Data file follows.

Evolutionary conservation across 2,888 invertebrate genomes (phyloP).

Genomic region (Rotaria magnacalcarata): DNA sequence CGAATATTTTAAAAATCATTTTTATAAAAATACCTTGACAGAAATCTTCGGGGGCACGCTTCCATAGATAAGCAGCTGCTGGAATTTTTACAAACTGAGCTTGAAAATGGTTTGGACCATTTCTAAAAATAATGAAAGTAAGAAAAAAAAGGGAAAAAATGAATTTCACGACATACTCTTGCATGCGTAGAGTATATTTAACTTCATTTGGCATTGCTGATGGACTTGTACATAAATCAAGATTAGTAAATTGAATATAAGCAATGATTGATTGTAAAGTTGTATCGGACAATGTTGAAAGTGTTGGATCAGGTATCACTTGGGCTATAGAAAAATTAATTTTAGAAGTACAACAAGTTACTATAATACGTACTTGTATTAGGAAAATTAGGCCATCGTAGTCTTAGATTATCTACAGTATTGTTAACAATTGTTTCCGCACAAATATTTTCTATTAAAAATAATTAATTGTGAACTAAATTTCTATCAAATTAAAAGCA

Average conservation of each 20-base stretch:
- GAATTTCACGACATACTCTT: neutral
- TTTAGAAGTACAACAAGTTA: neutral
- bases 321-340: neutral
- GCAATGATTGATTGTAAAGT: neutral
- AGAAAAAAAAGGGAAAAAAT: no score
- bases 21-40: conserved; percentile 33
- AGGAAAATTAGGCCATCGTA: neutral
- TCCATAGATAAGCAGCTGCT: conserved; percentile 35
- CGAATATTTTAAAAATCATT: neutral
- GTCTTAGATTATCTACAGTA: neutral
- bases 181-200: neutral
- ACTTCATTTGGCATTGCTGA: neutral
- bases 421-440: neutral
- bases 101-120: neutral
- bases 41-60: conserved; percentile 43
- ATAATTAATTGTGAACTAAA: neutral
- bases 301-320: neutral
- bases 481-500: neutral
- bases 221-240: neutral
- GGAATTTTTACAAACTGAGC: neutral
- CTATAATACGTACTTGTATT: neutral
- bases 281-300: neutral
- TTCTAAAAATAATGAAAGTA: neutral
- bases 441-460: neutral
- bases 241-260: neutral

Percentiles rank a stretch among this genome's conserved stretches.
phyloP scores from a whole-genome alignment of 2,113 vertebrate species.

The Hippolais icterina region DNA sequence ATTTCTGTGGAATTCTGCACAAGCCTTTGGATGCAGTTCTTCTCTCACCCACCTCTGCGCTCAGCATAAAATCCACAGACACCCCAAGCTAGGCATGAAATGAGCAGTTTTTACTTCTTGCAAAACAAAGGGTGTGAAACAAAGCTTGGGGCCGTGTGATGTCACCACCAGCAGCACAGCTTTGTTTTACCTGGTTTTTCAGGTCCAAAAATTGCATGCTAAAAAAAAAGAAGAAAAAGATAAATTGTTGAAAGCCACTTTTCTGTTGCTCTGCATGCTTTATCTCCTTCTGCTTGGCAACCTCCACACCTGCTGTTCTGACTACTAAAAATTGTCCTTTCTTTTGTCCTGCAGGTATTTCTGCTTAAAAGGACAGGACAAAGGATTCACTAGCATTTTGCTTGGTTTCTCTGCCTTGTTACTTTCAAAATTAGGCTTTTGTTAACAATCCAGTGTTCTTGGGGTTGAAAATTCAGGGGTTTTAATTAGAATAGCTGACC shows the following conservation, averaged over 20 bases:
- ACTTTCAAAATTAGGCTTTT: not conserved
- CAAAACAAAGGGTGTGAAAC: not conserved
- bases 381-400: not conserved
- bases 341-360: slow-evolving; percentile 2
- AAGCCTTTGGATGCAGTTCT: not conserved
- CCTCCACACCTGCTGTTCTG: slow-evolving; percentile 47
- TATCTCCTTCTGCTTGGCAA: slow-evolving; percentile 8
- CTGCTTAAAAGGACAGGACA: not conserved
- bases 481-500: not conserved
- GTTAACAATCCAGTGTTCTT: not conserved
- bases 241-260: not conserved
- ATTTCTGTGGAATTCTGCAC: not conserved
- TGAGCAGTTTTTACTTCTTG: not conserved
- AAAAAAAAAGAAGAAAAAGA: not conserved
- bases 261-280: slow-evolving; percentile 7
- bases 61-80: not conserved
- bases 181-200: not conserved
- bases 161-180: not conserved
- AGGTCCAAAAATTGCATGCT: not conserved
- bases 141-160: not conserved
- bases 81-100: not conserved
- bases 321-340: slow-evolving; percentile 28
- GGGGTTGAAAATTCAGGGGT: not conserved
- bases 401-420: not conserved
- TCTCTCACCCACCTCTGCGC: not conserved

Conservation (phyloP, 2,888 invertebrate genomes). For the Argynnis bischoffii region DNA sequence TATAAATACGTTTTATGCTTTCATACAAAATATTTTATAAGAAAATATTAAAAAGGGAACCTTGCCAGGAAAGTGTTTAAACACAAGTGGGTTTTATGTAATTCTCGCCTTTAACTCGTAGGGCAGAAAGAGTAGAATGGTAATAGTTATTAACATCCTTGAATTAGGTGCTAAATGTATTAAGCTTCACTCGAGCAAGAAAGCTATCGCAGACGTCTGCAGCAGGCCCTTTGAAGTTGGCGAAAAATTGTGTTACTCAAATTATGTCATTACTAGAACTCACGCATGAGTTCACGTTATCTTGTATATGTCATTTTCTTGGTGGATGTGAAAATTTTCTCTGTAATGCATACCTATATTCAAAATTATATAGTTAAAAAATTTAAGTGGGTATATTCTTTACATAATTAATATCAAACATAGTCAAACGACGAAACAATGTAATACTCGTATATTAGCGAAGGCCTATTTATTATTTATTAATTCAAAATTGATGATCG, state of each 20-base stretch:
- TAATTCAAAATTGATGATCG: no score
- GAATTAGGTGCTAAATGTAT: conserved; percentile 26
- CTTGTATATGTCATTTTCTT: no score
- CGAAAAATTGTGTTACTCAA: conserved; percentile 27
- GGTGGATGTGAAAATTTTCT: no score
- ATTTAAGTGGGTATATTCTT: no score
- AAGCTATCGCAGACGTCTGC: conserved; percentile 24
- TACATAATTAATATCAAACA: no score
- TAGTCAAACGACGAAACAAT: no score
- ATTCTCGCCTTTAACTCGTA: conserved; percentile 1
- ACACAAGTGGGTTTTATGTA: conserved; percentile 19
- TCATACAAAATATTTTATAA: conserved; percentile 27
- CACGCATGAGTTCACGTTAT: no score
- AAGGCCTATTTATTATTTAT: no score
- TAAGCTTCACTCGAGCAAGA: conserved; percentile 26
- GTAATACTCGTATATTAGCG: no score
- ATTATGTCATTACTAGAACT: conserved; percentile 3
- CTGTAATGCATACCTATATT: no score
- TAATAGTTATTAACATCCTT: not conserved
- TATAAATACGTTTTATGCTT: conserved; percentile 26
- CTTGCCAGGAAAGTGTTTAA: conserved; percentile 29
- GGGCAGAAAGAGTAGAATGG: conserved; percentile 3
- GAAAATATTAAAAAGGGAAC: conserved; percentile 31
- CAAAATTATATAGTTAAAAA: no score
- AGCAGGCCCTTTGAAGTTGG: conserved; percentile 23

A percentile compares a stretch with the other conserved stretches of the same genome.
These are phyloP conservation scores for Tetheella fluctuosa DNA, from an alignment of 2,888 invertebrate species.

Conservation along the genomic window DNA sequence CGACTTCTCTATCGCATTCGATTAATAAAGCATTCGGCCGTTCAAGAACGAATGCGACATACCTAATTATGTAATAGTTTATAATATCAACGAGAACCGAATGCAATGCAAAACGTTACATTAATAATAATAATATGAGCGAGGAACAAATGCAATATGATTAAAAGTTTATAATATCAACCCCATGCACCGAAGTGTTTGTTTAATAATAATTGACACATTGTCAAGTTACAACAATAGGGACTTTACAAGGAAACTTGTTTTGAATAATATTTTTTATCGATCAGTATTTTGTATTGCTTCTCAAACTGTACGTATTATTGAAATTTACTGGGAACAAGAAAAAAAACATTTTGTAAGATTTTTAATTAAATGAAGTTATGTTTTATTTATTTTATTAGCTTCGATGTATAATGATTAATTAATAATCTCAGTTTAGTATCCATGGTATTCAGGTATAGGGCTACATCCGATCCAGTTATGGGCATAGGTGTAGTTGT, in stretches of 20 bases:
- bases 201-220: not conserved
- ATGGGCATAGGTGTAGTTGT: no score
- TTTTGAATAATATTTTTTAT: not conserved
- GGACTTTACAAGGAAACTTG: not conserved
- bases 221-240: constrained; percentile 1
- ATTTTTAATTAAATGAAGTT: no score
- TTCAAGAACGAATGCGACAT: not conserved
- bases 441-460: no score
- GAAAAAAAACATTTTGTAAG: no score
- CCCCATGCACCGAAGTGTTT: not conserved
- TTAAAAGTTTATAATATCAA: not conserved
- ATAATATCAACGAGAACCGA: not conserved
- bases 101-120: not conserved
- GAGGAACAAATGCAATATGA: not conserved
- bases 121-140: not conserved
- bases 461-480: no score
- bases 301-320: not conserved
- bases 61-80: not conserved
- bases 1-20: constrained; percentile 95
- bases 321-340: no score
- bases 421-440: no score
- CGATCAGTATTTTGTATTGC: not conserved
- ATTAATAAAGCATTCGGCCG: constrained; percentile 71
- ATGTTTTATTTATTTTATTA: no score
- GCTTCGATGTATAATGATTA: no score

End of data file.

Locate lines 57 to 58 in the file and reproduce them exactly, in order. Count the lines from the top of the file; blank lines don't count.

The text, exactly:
Conservation (phyloP, 2,888 invertebrate genomes). For the Argynnis bischoffii region DNA sequence TATAAATACGTTTTATGCTTTCATACAAAATATTTTATAAGAAAATATTAAAAAGGGAACCTTGCCAGGAAAGTGTTTAAACACAAGTGGGTTTTATGTAATTCTCGCCTTTAACTCGTAGGGCAGAAAGAGTAGAATGGTAATAGTTATTAACATCCTTGAATTAGGTGCTAAATGTATTAAGCTTCACTCGAGCAAGAAAGCTATCGCAGACGTCTGCAGCAGGCCCTTTGAAGTTGGCGAAAAATTGTGTTACTCAAATTATGTCATTACTAGAACTCACGCATGAGTTCACGTTATCTTGTATATGTCATTTTCTTGGTGGATGTGAAAATTTTCTCTGTAATGCATACCTATATTCAAAATTATATAGTTAAAAAATTTAAGTGGGTATATTCTTTACATAATTAATATCAAACATAGTCAAACGACGAAACAATGTAATACTCGTATATTAGCGAAGGCCTATTTATTATTTATTAATTCAAAATTGATGATCG, state of each 20-base stretch:
- TAATTCAAAATTGATGATCG: no score